@shortbus I am not talking about little dinky gator clips with small 20agw wire for jump starting the car. I either going to use the gators from a busted pair of jumper cables or something like this. From experiments I know that even standard jumper cables with 6ft 8 agw wire have too much of a voltage drop to crank the engine. Fortunately for me I don't need long cables, and i can use higher gauge wire.

The half second time step was about how long the maximum current draw was. You can see in this video what the current draw profile looks like, and also be amazed at a guy starting a car with a super capacitor bank. I've confirmed this myself with my own oscilloscope.

I already have all these details worked out. The question is almost purely about how you would detect when a car is trying to crank its motor, and what kind of components you would use to switch that much current.

Bicmichum

Joined Mar 6, 2022
2
I have to ask, have you ever jump started a car? How big of a cable was on the jumper cables? Do you seriously think that the small diameter wires and small size alligator clips on the device shown are going to supply the needed current to start most cars? Just because it's on Youtube doesn't mean it's true.
I've jumped a e350 full size van with an 18v Milwaukee battery using 12 guage wire... Current doesn't flow through a capacitor, it can only store energy in the for of voltage(basically its a volume tank or reserve). That being said, there isn't a need for very large wires being the amperage that flows through the circuit when starting the vehicle does not pass through the capacitor...

Jeffery Vahrenkamp

Joined Jun 16, 2016
53
I've jumped a e350 full size van with an 18v Milwaukee battery using 12 guage wire... Current doesn't flow through a capacitor, it can only store energy in the for of voltage(basically its a volume tank or reserve). That being said, there isn't a need for very large wires being the amperage that flows through the circuit when starting the vehicle does not pass through the capacitor.
Current may not pass "through" the capacitor but when charging and discharging a capacitor it does flow through the wire, and thus there is energy dissipation and voltage drop. Technically voltage doesn't pass through a battery either, but look inside your engine compartment and you'll find that your car battery has very high gauge wire connected to it. You are likely able to start your car with your Milwaukee battery and 12 gauge wire because your car battery probably wasn't that depleted, and your Milwaukee battery charged it up enough to turn over the starter. I bet if you tried totally disconnecting your car battery and starting it from your power tool battery and 12 gauge wire you'll find that it's probably not sufficient. And you'll also find that that 12 gauge wire will get pretty warm has your passing hundreds of amps through it.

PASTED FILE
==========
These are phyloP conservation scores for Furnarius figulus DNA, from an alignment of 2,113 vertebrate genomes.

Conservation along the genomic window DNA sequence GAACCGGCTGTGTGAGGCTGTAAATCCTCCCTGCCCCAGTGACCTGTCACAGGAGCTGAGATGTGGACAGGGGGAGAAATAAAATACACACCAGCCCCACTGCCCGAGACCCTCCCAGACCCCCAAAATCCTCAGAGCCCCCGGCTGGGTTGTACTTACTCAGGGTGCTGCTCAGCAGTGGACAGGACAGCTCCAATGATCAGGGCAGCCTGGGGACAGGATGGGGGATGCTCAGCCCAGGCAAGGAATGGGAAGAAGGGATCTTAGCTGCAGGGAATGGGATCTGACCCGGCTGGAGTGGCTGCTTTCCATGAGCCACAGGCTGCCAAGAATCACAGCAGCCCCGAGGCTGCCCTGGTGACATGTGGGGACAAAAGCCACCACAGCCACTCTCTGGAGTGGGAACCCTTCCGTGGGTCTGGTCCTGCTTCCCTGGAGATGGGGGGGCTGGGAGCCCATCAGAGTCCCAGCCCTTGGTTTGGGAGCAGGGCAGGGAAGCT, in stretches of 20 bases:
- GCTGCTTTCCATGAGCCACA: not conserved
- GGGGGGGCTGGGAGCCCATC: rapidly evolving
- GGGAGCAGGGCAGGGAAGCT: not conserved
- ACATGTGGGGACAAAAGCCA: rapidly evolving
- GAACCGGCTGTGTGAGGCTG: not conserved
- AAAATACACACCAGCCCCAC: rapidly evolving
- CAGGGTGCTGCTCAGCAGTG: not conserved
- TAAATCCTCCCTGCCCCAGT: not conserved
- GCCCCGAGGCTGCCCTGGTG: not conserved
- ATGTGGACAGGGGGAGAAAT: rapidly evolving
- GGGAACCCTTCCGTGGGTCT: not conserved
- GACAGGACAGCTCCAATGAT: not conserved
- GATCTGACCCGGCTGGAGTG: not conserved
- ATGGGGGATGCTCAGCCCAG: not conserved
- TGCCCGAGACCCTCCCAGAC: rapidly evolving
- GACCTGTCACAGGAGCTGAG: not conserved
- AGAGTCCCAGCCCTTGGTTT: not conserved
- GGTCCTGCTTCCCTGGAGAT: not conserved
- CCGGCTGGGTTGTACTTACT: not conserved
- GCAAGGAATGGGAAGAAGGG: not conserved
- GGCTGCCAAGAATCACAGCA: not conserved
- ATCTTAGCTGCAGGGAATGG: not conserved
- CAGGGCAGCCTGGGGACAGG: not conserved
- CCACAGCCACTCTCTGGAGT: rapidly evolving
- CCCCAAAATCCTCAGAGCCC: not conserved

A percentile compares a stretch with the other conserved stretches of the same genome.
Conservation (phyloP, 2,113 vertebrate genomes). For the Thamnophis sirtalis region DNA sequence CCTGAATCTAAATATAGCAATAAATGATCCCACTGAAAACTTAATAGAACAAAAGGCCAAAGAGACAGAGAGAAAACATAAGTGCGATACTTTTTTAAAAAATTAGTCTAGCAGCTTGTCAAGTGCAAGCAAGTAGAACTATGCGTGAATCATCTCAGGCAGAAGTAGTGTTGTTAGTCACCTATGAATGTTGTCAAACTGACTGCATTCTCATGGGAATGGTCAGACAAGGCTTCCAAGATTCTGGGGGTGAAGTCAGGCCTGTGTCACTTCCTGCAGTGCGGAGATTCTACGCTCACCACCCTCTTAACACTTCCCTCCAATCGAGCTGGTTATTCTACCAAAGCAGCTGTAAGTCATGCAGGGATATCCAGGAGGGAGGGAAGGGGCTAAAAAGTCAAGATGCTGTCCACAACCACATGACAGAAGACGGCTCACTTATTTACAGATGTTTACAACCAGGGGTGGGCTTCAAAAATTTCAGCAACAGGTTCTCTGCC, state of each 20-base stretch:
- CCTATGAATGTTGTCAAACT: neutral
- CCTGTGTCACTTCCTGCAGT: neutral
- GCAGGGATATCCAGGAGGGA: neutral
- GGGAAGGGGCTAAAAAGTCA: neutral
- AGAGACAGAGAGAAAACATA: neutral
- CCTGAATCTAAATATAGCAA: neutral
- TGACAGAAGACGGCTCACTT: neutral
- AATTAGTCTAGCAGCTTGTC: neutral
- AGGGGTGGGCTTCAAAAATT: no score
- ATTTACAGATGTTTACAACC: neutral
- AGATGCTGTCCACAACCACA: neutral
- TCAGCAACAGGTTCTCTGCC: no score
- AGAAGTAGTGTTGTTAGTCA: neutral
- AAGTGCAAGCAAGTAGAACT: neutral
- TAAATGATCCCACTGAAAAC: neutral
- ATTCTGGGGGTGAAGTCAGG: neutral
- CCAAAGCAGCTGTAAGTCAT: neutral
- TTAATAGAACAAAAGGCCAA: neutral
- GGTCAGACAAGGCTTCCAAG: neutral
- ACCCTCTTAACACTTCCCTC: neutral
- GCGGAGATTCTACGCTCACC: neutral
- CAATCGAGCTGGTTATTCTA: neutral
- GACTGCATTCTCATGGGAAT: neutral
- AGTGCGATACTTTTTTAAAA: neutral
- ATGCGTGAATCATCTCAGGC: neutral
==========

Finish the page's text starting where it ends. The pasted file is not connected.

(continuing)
Bicmichum

Joined Mar 6, 2022
2
Current may not pass "through" the capacitor but when charging and discharging a capacitor it does flow through the wire, and thus there is energy dissipation and voltage drop. Technically voltage doesn't pass through a battery either, but look inside your engine compartment and you'll find that your car battery has very high gauge wire connected to it. You are likely able to start your car with your Milwaukee battery and 12 gauge wire because your car battery probably wasn't that depleted, and your Milwaukee battery charged it up enough to turn over the starter. I bet if you tried totally disconnecting your car battery and starting it from your power tool battery and 12 gauge wire you'll find that it's probably not sufficient. And you'll also find that that 12 gauge wire will get pretty warm has your passing hundreds of amps through it.
I agree with that, but in terms of the wire size on the super capacitor jump starter, and this is me assuming, but I believe the capacitors discharge would be directly to the battery and not the entire circuit of the starter, because like water, current will take the path of least resistance.

DickCappels

Joined Aug 21, 2008
9,318
Getting back to the circuit itself, when your switching transitors turn off, there will be a magnetic field in the starter, and that field will begin to collapse. When that happens large voltage can develop across your switching transistor. Often a snubber circuit of sorts is used to absorb the current during the collapse of the magnetic field. Below is on such example.

The diode needs to have a peak current rating of at least the current in the circuit it supplies.

If you have the car battery in the circuit it should protect the switch, how would you find out?